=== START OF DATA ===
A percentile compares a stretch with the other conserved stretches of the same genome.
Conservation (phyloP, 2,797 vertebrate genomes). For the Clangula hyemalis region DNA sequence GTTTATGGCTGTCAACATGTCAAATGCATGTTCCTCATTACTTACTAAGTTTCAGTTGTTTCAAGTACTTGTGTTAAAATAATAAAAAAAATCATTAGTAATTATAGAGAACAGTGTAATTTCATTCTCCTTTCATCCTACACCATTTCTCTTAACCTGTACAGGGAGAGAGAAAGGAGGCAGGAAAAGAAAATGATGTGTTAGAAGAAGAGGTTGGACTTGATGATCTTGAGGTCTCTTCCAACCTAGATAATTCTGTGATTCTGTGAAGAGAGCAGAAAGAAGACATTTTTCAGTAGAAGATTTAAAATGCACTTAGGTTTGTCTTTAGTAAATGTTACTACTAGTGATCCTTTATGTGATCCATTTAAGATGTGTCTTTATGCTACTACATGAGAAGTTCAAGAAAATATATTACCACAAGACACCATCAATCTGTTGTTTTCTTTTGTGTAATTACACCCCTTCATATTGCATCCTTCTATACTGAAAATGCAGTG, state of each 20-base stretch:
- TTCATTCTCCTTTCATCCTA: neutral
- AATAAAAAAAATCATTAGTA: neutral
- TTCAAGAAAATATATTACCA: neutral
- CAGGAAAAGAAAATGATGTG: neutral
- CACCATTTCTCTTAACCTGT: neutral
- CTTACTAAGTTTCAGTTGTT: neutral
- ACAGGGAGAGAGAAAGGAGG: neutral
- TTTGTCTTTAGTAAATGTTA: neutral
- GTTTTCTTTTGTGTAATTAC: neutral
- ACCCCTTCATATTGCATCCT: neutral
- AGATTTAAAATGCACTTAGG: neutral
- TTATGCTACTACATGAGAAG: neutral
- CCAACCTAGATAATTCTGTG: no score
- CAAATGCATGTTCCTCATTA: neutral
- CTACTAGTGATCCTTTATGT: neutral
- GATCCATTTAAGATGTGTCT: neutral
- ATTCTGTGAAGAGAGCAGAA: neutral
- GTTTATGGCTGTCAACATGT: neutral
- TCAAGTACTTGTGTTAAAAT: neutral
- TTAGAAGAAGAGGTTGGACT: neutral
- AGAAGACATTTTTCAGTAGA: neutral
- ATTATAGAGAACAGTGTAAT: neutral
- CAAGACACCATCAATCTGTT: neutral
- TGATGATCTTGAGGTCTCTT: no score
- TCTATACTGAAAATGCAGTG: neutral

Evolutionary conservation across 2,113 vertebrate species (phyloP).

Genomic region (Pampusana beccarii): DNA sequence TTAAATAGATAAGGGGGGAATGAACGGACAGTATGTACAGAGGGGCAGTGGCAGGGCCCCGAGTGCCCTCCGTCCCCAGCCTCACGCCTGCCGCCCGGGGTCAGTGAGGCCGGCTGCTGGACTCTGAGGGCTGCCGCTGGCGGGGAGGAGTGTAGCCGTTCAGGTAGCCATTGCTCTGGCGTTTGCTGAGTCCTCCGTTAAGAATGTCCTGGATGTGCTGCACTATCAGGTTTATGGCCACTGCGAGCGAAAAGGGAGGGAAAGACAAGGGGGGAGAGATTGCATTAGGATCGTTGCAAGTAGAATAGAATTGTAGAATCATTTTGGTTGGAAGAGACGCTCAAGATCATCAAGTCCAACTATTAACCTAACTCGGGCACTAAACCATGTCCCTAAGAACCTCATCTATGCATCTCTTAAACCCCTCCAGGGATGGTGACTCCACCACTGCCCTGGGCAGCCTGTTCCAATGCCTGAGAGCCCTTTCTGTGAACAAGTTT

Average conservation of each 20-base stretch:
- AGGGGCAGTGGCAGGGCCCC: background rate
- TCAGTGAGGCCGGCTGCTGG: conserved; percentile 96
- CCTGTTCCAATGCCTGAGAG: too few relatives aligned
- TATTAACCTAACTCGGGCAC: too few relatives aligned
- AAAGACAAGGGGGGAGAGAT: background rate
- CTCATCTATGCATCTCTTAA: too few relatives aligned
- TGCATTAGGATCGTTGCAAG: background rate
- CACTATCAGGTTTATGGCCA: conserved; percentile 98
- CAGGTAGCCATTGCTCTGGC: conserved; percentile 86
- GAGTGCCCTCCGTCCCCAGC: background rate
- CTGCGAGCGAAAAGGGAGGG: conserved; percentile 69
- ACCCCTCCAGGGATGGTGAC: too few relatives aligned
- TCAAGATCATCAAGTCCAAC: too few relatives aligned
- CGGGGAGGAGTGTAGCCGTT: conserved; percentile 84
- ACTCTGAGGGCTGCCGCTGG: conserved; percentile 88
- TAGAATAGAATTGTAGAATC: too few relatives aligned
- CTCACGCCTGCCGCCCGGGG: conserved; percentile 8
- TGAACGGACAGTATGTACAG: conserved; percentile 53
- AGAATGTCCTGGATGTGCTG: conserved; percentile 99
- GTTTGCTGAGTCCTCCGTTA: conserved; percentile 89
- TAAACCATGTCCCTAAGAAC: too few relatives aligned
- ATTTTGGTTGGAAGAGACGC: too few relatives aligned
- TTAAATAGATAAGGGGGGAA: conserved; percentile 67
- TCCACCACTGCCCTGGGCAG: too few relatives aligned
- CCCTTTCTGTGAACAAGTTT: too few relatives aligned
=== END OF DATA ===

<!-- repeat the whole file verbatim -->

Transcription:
A percentile compares a stretch with the other conserved stretches of the same genome.
Conservation (phyloP, 2,797 vertebrate genomes). For the Clangula hyemalis region DNA sequence GTTTATGGCTGTCAACATGTCAAATGCATGTTCCTCATTACTTACTAAGTTTCAGTTGTTTCAAGTACTTGTGTTAAAATAATAAAAAAAATCATTAGTAATTATAGAGAACAGTGTAATTTCATTCTCCTTTCATCCTACACCATTTCTCTTAACCTGTACAGGGAGAGAGAAAGGAGGCAGGAAAAGAAAATGATGTGTTAGAAGAAGAGGTTGGACTTGATGATCTTGAGGTCTCTTCCAACCTAGATAATTCTGTGATTCTGTGAAGAGAGCAGAAAGAAGACATTTTTCAGTAGAAGATTTAAAATGCACTTAGGTTTGTCTTTAGTAAATGTTACTACTAGTGATCCTTTATGTGATCCATTTAAGATGTGTCTTTATGCTACTACATGAGAAGTTCAAGAAAATATATTACCACAAGACACCATCAATCTGTTGTTTTCTTTTGTGTAATTACACCCCTTCATATTGCATCCTTCTATACTGAAAATGCAGTG, state of each 20-base stretch:
- TTCATTCTCCTTTCATCCTA: neutral
- AATAAAAAAAATCATTAGTA: neutral
- TTCAAGAAAATATATTACCA: neutral
- CAGGAAAAGAAAATGATGTG: neutral
- CACCATTTCTCTTAACCTGT: neutral
- CTTACTAAGTTTCAGTTGTT: neutral
- ACAGGGAGAGAGAAAGGAGG: neutral
- TTTGTCTTTAGTAAATGTTA: neutral
- GTTTTCTTTTGTGTAATTAC: neutral
- ACCCCTTCATATTGCATCCT: neutral
- AGATTTAAAATGCACTTAGG: neutral
- TTATGCTACTACATGAGAAG: neutral
- CCAACCTAGATAATTCTGTG: no score
- CAAATGCATGTTCCTCATTA: neutral
- CTACTAGTGATCCTTTATGT: neutral
- GATCCATTTAAGATGTGTCT: neutral
- ATTCTGTGAAGAGAGCAGAA: neutral
- GTTTATGGCTGTCAACATGT: neutral
- TCAAGTACTTGTGTTAAAAT: neutral
- TTAGAAGAAGAGGTTGGACT: neutral
- AGAAGACATTTTTCAGTAGA: neutral
- ATTATAGAGAACAGTGTAAT: neutral
- CAAGACACCATCAATCTGTT: neutral
- TGATGATCTTGAGGTCTCTT: no score
- TCTATACTGAAAATGCAGTG: neutral

Evolutionary conservation across 2,113 vertebrate species (phyloP).

Genomic region (Pampusana beccarii): DNA sequence TTAAATAGATAAGGGGGGAATGAACGGACAGTATGTACAGAGGGGCAGTGGCAGGGCCCCGAGTGCCCTCCGTCCCCAGCCTCACGCCTGCCGCCCGGGGTCAGTGAGGCCGGCTGCTGGACTCTGAGGGCTGCCGCTGGCGGGGAGGAGTGTAGCCGTTCAGGTAGCCATTGCTCTGGCGTTTGCTGAGTCCTCCGTTAAGAATGTCCTGGATGTGCTGCACTATCAGGTTTATGGCCACTGCGAGCGAAAAGGGAGGGAAAGACAAGGGGGGAGAGATTGCATTAGGATCGTTGCAAGTAGAATAGAATTGTAGAATCATTTTGGTTGGAAGAGACGCTCAAGATCATCAAGTCCAACTATTAACCTAACTCGGGCACTAAACCATGTCCCTAAGAACCTCATCTATGCATCTCTTAAACCCCTCCAGGGATGGTGACTCCACCACTGCCCTGGGCAGCCTGTTCCAATGCCTGAGAGCCCTTTCTGTGAACAAGTTT

Average conservation of each 20-base stretch:
- AGGGGCAGTGGCAGGGCCCC: background rate
- TCAGTGAGGCCGGCTGCTGG: conserved; percentile 96
- CCTGTTCCAATGCCTGAGAG: too few relatives aligned
- TATTAACCTAACTCGGGCAC: too few relatives aligned
- AAAGACAAGGGGGGAGAGAT: background rate
- CTCATCTATGCATCTCTTAA: too few relatives aligned
- TGCATTAGGATCGTTGCAAG: background rate
- CACTATCAGGTTTATGGCCA: conserved; percentile 98
- CAGGTAGCCATTGCTCTGGC: conserved; percentile 86
- GAGTGCCCTCCGTCCCCAGC: background rate
- CTGCGAGCGAAAAGGGAGGG: conserved; percentile 69
- ACCCCTCCAGGGATGGTGAC: too few relatives aligned
- TCAAGATCATCAAGTCCAAC: too few relatives aligned
- CGGGGAGGAGTGTAGCCGTT: conserved; percentile 84
- ACTCTGAGGGCTGCCGCTGG: conserved; percentile 88
- TAGAATAGAATTGTAGAATC: too few relatives aligned
- CTCACGCCTGCCGCCCGGGG: conserved; percentile 8
- TGAACGGACAGTATGTACAG: conserved; percentile 53
- AGAATGTCCTGGATGTGCTG: conserved; percentile 99
- GTTTGCTGAGTCCTCCGTTA: conserved; percentile 89
- TAAACCATGTCCCTAAGAAC: too few relatives aligned
- ATTTTGGTTGGAAGAGACGC: too few relatives aligned
- TTAAATAGATAAGGGGGGAA: conserved; percentile 67
- TCCACCACTGCCCTGGGCAG: too few relatives aligned
- CCCTTTCTGTGAACAAGTTT: too few relatives aligned